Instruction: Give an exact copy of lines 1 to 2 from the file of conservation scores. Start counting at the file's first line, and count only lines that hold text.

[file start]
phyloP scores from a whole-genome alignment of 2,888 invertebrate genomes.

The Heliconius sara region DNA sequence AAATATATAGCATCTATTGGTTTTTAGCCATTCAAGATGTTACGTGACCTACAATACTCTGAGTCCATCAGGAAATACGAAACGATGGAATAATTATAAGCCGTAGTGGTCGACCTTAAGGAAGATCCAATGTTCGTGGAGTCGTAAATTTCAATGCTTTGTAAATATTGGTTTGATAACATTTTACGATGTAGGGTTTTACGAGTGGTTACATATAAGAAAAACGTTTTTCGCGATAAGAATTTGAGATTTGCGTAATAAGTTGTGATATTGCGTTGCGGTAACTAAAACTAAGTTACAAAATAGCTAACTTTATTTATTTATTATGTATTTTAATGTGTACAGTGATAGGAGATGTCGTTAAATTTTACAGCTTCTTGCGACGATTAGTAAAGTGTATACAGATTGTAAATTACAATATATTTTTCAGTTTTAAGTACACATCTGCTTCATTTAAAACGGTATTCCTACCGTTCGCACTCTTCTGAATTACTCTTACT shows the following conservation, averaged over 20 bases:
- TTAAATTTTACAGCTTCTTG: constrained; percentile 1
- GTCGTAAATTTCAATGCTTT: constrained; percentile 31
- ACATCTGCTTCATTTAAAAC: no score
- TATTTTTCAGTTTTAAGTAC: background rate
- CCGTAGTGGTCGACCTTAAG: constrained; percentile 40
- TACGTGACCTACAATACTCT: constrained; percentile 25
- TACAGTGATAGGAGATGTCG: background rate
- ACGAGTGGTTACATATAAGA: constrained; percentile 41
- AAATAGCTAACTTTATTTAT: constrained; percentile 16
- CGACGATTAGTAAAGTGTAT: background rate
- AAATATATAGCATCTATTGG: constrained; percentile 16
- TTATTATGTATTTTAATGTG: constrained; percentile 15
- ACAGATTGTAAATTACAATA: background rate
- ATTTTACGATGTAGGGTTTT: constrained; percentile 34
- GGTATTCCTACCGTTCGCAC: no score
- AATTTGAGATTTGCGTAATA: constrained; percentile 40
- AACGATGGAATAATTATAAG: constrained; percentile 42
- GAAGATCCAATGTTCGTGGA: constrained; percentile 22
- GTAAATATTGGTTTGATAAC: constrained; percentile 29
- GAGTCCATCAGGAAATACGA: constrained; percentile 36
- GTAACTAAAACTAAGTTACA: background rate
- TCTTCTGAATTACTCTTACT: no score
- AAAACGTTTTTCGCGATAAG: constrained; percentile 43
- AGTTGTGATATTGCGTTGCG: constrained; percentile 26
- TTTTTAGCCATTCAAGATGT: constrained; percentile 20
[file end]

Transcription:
phyloP scores from a whole-genome alignment of 2,888 invertebrate genomes.

The Heliconius sara region DNA sequence AAATATATAGCATCTATTGGTTTTTAGCCATTCAAGATGTTACGTGACCTACAATACTCTGAGTCCATCAGGAAATACGAAACGATGGAATAATTATAAGCCGTAGTGGTCGACCTTAAGGAAGATCCAATGTTCGTGGAGTCGTAAATTTCAATGCTTTGTAAATATTGGTTTGATAACATTTTACGATGTAGGGTTTTACGAGTGGTTACATATAAGAAAAACGTTTTTCGCGATAAGAATTTGAGATTTGCGTAATAAGTTGTGATATTGCGTTGCGGTAACTAAAACTAAGTTACAAAATAGCTAACTTTATTTATTTATTATGTATTTTAATGTGTACAGTGATAGGAGATGTCGTTAAATTTTACAGCTTCTTGCGACGATTAGTAAAGTGTATACAGATTGTAAATTACAATATATTTTTCAGTTTTAAGTACACATCTGCTTCATTTAAAACGGTATTCCTACCGTTCGCACTCTTCTGAATTACTCTTACT shows the following conservation, averaged over 20 bases: